8. A tunneling device comprising: an elongate tubular member; a stylet movably positioned within the elongate tubular member; a light guide positioned between an interior of the elongate tubular member and the stylet, wherein a distal tip of the stylet is formed of a light transmissive material and the light guide includes a light port extending through a sidewall of the elongate tubular member to receive a light source.
9. The tunneling device as recited in claim 8, wherein a portion of the light guide is configured to receive an external light source.
10. A method of guiding a tunneling device through a body comprising: inserting a tunneling device through an incision formed in a vaginal wall, the tunneling device including an elongate tubular member and a stylet movably positioned within the elongate tubular member and a light guide positioned between an interior of the elongate tubular member and the stylet, wherein the light guide includes a light port extending through a sidewall of the elongate tubular member to receive a light source; passing a distal end of the tunneling device through the body, the distal tip of the stylet formed of a light transmissive material; illuminating the distal tip of the stylet via a light source in optical communications with the light guide; and positioning the distal tip of the stylet beneath the abdominal wall.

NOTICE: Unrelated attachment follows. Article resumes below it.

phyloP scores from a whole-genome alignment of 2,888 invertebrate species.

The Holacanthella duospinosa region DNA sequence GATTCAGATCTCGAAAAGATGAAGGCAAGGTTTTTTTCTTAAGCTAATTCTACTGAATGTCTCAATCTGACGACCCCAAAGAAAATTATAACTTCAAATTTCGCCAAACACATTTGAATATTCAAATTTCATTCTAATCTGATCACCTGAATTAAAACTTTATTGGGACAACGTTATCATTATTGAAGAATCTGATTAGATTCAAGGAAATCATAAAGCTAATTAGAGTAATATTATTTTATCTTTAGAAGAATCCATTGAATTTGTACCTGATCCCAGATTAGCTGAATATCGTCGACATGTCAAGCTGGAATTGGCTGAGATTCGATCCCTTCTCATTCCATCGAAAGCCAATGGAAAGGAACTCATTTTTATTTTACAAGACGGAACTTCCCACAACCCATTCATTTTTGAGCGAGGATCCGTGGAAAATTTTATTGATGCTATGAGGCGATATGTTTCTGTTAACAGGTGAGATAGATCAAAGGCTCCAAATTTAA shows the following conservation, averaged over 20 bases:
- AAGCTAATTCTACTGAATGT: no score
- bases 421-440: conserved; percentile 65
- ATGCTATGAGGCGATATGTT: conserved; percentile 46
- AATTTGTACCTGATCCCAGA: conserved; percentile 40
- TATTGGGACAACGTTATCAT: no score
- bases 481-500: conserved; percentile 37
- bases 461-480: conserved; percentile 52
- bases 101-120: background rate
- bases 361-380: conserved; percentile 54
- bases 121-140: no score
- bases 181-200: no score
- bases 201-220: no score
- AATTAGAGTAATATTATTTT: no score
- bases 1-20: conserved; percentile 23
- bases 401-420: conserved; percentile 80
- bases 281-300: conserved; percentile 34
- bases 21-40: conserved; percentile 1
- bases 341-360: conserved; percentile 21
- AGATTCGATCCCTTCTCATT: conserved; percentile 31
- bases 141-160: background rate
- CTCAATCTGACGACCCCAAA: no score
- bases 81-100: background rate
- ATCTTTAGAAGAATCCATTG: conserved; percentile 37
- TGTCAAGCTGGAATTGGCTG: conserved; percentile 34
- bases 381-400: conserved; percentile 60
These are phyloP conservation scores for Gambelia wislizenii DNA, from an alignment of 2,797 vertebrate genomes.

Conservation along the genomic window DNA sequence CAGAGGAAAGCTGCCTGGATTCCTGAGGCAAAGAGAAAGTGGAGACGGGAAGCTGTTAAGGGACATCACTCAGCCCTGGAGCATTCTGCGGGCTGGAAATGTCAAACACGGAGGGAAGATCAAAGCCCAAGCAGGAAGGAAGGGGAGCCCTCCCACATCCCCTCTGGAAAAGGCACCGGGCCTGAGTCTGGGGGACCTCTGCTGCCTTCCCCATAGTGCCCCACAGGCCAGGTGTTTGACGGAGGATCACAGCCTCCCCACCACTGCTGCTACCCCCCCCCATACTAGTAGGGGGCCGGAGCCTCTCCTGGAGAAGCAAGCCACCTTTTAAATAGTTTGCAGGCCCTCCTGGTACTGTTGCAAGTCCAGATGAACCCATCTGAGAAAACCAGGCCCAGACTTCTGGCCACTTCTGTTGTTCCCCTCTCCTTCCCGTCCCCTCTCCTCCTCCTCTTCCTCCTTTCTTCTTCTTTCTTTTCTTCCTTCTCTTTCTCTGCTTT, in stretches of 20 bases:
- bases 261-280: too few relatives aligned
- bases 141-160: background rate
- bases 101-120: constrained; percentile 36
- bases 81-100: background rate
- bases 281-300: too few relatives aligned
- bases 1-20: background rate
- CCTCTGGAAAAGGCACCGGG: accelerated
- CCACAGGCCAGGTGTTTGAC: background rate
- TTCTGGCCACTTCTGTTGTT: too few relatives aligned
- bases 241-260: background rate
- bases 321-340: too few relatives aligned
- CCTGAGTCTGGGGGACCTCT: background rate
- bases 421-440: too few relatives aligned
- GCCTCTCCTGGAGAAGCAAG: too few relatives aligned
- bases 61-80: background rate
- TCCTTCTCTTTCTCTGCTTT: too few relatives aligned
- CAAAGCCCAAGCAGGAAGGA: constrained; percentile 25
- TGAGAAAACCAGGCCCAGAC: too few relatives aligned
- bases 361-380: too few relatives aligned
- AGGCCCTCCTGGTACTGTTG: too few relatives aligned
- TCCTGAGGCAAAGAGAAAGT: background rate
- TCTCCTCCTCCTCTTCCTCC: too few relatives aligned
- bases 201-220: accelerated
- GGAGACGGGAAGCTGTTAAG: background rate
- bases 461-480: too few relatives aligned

11. The method as recited in claim 10, wherein the step of inserting further includes illuminating the vaginal incision with the distal tip of the stylet.